There are new notices all over the Pavilion telling Members that the
use of mobile phones anywhere in the Pavilion (including the concourse
and balconies) is *strictly* forbidden, which helped to keep the noise
down a bit, so it was a mild shock to hear someone blethering into one
on the bus home. But what he was saying was about right: "It was an
interesting day rather than an exhilarating one." And if the rest of
the series is of this quality, we're in for a tough series with the
result entirely unpredictable from this point.
For most of the day, it reminded me of heavyweight boxing: these teams
are awfully big - Graham Thorpe is a reasonably ordinary-sized bloke,
but amongst this lot, he looks more like Harry Pilling. And the two
teams spent several hours slugging at each other winning a round here,
losing a round there, with no real advantage being gained either way,
until a little flurry at the end.
The sun was bright as I arrived, and it was pleasantly warm. It seemed
only appropriate that the middle doors and windows of the Long Room
were wearing sunglasses. That's what it looked like from inside behind
the new contravision sightscreen which looks white enough from the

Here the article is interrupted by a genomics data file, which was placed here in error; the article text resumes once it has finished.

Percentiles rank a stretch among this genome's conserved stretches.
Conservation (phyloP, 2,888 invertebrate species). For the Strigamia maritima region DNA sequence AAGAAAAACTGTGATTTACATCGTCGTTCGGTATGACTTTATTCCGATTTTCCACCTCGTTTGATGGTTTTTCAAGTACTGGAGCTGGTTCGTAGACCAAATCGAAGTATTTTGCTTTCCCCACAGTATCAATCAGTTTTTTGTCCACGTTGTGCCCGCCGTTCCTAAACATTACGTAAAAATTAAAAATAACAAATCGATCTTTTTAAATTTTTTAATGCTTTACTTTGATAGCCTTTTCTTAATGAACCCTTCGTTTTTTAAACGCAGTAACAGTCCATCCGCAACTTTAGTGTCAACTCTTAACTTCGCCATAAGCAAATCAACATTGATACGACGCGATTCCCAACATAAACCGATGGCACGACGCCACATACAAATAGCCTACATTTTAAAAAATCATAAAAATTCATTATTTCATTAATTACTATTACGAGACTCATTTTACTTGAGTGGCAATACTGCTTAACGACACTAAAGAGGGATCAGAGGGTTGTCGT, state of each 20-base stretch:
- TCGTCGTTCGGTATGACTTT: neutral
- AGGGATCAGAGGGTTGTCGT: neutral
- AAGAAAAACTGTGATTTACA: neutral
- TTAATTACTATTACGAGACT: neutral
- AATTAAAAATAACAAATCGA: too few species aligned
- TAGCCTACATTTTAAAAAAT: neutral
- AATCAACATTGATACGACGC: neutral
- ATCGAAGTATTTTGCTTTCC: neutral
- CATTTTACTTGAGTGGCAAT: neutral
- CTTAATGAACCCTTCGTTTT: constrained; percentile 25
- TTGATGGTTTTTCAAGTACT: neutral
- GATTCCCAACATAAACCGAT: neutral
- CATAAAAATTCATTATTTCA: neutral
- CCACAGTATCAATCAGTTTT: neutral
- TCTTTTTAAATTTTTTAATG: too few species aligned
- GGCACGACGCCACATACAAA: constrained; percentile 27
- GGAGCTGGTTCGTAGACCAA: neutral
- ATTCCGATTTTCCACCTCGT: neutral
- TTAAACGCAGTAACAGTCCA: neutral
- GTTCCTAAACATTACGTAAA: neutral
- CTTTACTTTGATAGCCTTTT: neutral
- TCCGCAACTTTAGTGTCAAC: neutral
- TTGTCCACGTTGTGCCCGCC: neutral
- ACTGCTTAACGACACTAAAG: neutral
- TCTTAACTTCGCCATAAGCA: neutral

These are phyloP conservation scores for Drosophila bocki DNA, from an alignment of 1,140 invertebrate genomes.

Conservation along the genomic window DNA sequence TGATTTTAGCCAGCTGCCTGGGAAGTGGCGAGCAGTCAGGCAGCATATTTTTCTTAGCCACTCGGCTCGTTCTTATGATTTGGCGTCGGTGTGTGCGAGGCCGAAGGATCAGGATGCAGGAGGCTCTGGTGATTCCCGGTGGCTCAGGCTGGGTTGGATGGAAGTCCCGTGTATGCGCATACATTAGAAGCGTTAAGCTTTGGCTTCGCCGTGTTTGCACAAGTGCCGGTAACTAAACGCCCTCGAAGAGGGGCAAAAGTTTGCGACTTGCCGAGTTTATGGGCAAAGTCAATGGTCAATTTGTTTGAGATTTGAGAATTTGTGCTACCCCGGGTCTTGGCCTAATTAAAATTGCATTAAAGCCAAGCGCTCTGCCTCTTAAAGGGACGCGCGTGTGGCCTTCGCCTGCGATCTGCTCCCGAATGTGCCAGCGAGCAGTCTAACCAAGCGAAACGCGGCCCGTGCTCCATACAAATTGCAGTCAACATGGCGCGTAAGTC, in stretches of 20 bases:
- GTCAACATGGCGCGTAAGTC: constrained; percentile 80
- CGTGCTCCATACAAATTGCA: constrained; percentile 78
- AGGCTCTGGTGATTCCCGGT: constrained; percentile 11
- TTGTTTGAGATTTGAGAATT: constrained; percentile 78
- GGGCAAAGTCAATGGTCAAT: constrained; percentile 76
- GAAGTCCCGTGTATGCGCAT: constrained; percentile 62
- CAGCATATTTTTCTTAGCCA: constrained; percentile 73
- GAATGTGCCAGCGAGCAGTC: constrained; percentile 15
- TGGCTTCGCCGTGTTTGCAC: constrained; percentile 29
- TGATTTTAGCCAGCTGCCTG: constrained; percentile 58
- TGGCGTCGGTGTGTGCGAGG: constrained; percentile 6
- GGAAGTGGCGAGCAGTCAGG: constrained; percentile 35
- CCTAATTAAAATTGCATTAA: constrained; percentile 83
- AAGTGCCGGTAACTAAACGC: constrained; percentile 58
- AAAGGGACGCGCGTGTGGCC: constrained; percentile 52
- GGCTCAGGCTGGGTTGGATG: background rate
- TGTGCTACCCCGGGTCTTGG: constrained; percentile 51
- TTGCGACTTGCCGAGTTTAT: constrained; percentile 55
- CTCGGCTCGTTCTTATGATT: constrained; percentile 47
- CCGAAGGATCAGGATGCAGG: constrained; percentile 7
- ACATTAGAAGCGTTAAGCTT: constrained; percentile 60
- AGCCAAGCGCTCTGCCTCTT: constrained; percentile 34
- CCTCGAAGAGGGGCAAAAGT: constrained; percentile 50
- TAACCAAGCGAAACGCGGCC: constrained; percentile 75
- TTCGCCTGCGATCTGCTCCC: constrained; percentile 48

middle, judging by the TV coverage. There will apparently be "other
arrangements" when there is a white ball in use.
It was a day on which to bat, and Fleming did. Hoggard opened up from
the Pavilion End, and Harmison from the Nursery, each with two overs
of complete tripe which got clattered around for 26. They got some
control back after that, but New Zealand were off and motoring and
kept the score chugging along at a good rate until the drinks
Not that England were without encouragement: the sponsors had arranged
free entry for hundreds of schoolkids, who formed a large block in the
Mound Stand, with treble voices piping "England! England!" as a sort
of Barmy Cadet Force. (Since the trips are arranged through the
schools and are supervised by teachers, they all get back on the bus
at tea-time, leaving the ch***efforts to the Army, who basically
hadn't turned up or had gone to sleep by then.)
Neither Harmison nor Hoggard had really made either batsman play when
they didn't feel like getting a boundary, and Flintoff and Jones took
over. Scoring ground to a halt. H&H had basically been pitching it
short and wondering what would happen, but F&J adopted the plan of
bowling back of a length outside off in a disciplined and accurate
way, and after four consecutive maidens Fleming was frustrated enough
to chase a wider one from Jones and give a hard catch above Strauss's
head at backward point.
Astle arrived and was obviously keen to get on with it, but had little
idea of where the ball was. He got runs because he sometimes made
contact and the ball ended up going where there wasn't a fielder, but
neither he nor the bowler could have had much idea why.
80/1 at lunch was a good-looking score, but England seemed to be right
back in it.
So after lunch, the events of the first session were repeated, though
this time it was Astle playing positively - now scoring his runs by
*deciding* to hit the ball where there weren't any fielders and
carrying out his intentions - while Hoggard and Harmison served up